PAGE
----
The life of the Mashaba female is probably one of the most documented of leopards that we get to observe at Londolozi.
The Mashaba female is currently Londolozi’s best-known leopard. Her relaxed nature means she is comfortable around the vehicles.
A few weeks ago we were thrilled to discover her new cub that she had left stashed in a den in the Maxabene river. In the days that followed Pete Thorpe reviewed the footage from the trail-cam that we had left near the den and was astonished to see the Senegal Bush male carrying that same cub out of the den. This is completely undocumented behaviour (as fas as we know) from a male leopard, and left us with a lot of unanswered questions as to the well-being of the cub.
Unfortunately, sightings of the Mashaba female around the den were not happening anymore and we were left thinking that either the cub had been killed and she had moved off or she had just moved the cub to another den which we had not found yet. Either way it became frustrating because we could not find her for quite some time after the incident.
Not too long after that we all decided that we were going to focus on trying to find her one morning. We roped in the Tracker Academy to aid us in our search which was a great call because later that morning we got a radio call from them saying that they had found a female leopard but they were not sure which individual it was. We went straight there and were very excited to discover that it was indeed the Mashaba female.
She was looking quite hungry and seemed to have not eaten in awhile so we were hopeful that she would get up and start hunting and eventually lead us to her cub. As she stood up though we struggled to make out if there were any suckle marks around her teats which immediately called into question if the cub was still alive or not. We were not able to get the best view as she was constantly on the move through some thick bush. We tried to stick with her to get a final answer but we were not able to see anything conclusive.
On one hand, the brief view of her belly that we had without any distinct suckle marks could tell us that she has indeed lost the cub but on the other hand we also know it is not uncommon for a hunting leopard to be away for over a day and perhaps her fur was not showing any obvious signs because she had not nursed her cub in a day or even two. We’ve learnt from the Wild Dog pups, who we thought had been killed only to pop up 10 days later, not to jump to conclusions too quickly and so that’s exactly what we are not going to do.
We are searching for her almost every game drive now and really hope that she has just found another den that she is busy using. Despite leopard cubs’ low survival rates, we know from past experience that anything is possible.
Filed under Wildlife
I really hope the cub is still alive. It was so interesting to learn about the male interaction so it will be very sad to guess that he eventually killed the cub.
Good luck Mashaba lady we keep our fingers crossed!
I do hope the cub is still alive. Will the Senegal Bush male be the culprit if the cub was killed? Will he kill his own cub if he is the father?
Thank you so much for keeping us updated. The patience and skill that goes into what you all do is very much appreciated.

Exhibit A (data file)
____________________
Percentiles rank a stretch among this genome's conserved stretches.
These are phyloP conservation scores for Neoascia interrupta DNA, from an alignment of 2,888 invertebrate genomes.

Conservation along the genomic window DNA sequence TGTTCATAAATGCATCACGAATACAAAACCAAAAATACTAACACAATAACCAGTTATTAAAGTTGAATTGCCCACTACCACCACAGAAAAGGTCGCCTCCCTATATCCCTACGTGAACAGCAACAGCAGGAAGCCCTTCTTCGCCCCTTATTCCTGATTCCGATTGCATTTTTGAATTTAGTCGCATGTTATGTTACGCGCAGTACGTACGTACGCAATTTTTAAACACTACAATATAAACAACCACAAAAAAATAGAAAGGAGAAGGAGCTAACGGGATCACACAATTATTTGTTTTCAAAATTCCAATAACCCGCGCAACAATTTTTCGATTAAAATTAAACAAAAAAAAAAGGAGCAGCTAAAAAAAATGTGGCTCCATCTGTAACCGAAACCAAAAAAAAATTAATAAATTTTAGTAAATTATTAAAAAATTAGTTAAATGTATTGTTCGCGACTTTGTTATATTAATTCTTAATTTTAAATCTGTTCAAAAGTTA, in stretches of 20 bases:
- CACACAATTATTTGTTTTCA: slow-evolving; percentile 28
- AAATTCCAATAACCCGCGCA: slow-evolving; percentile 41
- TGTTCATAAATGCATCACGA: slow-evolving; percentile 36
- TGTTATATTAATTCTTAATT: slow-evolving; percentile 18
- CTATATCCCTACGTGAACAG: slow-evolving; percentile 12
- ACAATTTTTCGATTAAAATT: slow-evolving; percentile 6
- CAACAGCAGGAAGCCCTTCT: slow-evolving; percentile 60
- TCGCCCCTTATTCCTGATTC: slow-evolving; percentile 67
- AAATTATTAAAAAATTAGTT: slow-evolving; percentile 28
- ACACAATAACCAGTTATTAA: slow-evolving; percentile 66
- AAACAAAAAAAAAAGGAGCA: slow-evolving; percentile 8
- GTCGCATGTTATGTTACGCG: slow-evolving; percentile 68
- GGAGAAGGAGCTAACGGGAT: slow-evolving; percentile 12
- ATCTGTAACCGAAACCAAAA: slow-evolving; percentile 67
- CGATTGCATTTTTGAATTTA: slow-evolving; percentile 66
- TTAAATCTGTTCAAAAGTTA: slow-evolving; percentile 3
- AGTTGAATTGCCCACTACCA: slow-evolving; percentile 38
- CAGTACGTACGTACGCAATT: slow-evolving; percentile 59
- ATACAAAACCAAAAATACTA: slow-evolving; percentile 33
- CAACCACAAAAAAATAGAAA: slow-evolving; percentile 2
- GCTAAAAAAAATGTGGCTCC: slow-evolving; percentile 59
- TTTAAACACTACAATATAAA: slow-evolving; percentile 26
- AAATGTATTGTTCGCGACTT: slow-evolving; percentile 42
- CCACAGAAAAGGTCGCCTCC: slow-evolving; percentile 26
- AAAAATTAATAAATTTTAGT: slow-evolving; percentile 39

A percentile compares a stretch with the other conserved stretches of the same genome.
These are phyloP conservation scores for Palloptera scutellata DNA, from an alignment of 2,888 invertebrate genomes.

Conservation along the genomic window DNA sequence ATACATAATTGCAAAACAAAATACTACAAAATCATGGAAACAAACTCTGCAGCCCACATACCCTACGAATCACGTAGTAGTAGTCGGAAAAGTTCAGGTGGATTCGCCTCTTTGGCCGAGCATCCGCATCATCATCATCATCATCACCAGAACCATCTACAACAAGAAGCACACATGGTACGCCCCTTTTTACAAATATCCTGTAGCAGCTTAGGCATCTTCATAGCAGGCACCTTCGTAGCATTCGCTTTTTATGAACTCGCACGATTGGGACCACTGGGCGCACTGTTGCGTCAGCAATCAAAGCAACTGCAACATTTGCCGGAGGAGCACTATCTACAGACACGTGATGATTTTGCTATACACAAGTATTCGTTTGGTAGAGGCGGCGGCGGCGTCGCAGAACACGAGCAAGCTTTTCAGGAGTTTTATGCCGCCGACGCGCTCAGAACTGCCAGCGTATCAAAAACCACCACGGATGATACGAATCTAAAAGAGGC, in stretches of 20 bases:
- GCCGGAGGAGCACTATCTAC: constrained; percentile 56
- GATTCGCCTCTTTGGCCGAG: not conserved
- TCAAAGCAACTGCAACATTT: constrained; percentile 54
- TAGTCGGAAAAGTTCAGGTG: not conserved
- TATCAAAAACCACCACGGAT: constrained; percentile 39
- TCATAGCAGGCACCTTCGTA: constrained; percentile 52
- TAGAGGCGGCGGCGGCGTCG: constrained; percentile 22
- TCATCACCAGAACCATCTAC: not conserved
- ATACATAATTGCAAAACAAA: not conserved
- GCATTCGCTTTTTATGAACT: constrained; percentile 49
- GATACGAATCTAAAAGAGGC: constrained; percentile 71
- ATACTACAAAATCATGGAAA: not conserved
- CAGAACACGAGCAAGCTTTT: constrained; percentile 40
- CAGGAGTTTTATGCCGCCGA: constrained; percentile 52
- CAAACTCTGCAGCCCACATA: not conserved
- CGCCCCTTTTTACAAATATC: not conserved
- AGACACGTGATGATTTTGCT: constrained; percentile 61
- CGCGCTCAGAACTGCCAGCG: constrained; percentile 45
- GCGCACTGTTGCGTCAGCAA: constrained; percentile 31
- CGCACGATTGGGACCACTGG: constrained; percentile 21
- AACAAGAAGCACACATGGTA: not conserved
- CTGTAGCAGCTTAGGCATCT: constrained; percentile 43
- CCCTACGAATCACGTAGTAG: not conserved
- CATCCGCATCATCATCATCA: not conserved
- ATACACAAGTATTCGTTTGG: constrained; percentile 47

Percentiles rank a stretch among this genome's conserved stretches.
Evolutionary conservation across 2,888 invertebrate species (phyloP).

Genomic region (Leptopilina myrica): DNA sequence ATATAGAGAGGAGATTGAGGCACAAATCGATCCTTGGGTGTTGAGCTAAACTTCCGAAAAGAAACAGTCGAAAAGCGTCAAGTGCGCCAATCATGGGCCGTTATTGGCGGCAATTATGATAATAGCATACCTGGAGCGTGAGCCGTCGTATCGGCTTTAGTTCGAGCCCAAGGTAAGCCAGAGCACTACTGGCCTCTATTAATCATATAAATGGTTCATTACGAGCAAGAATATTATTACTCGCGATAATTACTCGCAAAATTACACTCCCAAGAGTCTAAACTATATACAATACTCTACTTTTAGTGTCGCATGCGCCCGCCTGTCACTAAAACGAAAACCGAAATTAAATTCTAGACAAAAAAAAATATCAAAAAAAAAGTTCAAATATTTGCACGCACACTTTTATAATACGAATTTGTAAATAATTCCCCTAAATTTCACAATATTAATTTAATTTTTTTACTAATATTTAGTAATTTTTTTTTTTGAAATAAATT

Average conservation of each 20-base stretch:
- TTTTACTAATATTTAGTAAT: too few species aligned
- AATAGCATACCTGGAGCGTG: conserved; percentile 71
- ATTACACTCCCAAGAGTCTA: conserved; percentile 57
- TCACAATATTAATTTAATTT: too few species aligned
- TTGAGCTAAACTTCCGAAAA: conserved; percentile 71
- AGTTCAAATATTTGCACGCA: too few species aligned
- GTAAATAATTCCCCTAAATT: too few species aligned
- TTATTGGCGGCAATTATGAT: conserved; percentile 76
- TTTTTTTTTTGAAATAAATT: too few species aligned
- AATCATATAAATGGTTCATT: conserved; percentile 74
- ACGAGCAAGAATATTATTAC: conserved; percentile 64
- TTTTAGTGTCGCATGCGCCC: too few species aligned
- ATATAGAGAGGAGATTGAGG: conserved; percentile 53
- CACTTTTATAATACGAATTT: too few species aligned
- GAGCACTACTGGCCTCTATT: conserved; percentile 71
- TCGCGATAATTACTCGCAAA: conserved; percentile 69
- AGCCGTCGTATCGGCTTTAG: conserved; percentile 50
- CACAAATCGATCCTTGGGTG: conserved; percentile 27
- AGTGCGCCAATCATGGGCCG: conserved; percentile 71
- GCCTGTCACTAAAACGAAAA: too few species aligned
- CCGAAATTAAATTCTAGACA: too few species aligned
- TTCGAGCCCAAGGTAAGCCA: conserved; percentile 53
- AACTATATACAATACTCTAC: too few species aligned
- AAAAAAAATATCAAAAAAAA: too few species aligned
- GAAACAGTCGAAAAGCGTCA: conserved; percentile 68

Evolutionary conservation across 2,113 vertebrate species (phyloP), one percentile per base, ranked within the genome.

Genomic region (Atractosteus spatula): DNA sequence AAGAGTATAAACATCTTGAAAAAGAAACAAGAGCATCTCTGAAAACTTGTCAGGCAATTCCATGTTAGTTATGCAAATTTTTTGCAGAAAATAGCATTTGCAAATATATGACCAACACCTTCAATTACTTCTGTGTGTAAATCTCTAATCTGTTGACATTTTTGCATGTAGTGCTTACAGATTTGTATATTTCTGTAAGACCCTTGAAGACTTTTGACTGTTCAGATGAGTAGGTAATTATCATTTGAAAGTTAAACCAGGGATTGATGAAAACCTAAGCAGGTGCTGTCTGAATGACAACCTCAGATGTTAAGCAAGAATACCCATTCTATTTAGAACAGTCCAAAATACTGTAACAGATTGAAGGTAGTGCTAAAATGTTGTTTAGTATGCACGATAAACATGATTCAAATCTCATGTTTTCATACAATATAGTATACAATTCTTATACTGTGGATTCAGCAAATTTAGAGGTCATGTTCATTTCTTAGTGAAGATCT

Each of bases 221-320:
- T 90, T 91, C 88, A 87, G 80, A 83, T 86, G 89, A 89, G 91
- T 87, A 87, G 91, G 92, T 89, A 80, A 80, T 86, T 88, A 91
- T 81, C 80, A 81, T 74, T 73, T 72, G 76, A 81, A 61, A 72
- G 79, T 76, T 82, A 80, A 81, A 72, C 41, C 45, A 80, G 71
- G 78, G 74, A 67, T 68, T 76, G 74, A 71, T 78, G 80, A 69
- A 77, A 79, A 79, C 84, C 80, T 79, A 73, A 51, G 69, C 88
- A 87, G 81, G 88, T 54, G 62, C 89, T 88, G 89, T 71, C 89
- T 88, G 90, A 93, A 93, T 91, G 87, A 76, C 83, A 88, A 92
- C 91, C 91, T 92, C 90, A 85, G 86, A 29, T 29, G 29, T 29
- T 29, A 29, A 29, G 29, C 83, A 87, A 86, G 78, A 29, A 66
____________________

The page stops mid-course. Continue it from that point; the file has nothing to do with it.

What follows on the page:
Fingers and toes crossed! – but she has been so unlucky with her litters since she had Ximungwe. Dudley Riverbank was 14 when she had Ndzanzeni (has she been seen at all , haven’t seen her mentioned on the blogs for ages) so she may still have a little more time?
Hoping for a good outcome for this mama and her baby
James, We appreciate the update on the cub! We will hope for a similar outcome as we saw with the wild dog pups! Fingers crossed for good news!
I know it is not uncommon for males to kill cub (even their own) but I hope she has managed to keep this one.. She doesn’t have a good record for raising cubs.. Much like the late female Shadow of the Northern Sands, whose only cub to survive was Sindile.
Fascinating stuff and so great you guys were able to document most of it! Hoping you find the cub alive and well in the next couple of days🤞🏼.
James, wonderful blog today, I wonder how she got suckle marks?
Sending best intentions to the Mashaba female and her cub. This has been an astonishing story to follow and will be looking forward to updates!
Hoping for a good outcome for her and the cub!
Another nail-biter for us to ponder. Does she or doesn’t she still have her cub? I’m wondering if it’s plausible that if the cub is/was a male, would the Senagal Bush male kill him to prevent his reaching maturity? Anyway, keep searching and come back to us with good news.
Oh… another cliff hanger! Truly hope both cub and mom are safe and well
OOOHHWW!! Bless her heart! Mama Leopardess is Beautiful! .. The bush life is what it is, but, .. somewhere within the mama, I would think it must be distressing for her to not have her cub with her! .. I sure hope she finds her cub!
We are all very anxiously awaiting any news of Mashaba and the cub! Your story has set the leopard internet on fire!
once again all fingers crossed! Hope you find the cub alive. toi sad to lose it. Victoria
Fingers and toes crossed!
What incredible beauty, and how sad if the cub has been lost. Hoping for positive news!
I am so hoping the cub is alive, but the male was so aggressive, supplanting the mother as the ‘one’ who retrieved the cub and carried it. I did not understand the Senegal Bush male’s behavior and am afraid it might bode poorly for that tiny little baby!
Oh I so hope you find the baby!! 🤞🏻
So exciting to be able to follow the activity at Londo every week. Crossing our fingers for the best!
Hoping for the best as always and looking forward to the updates
Hi James. I really do hope the cub has made it and is holed up somewhere unknown by you guys as yet. She is a remarkable Leopard. Wendy M
Best wishes Mashaba female
Thank you so much James Souchon
Well lets hope that the cub is still alive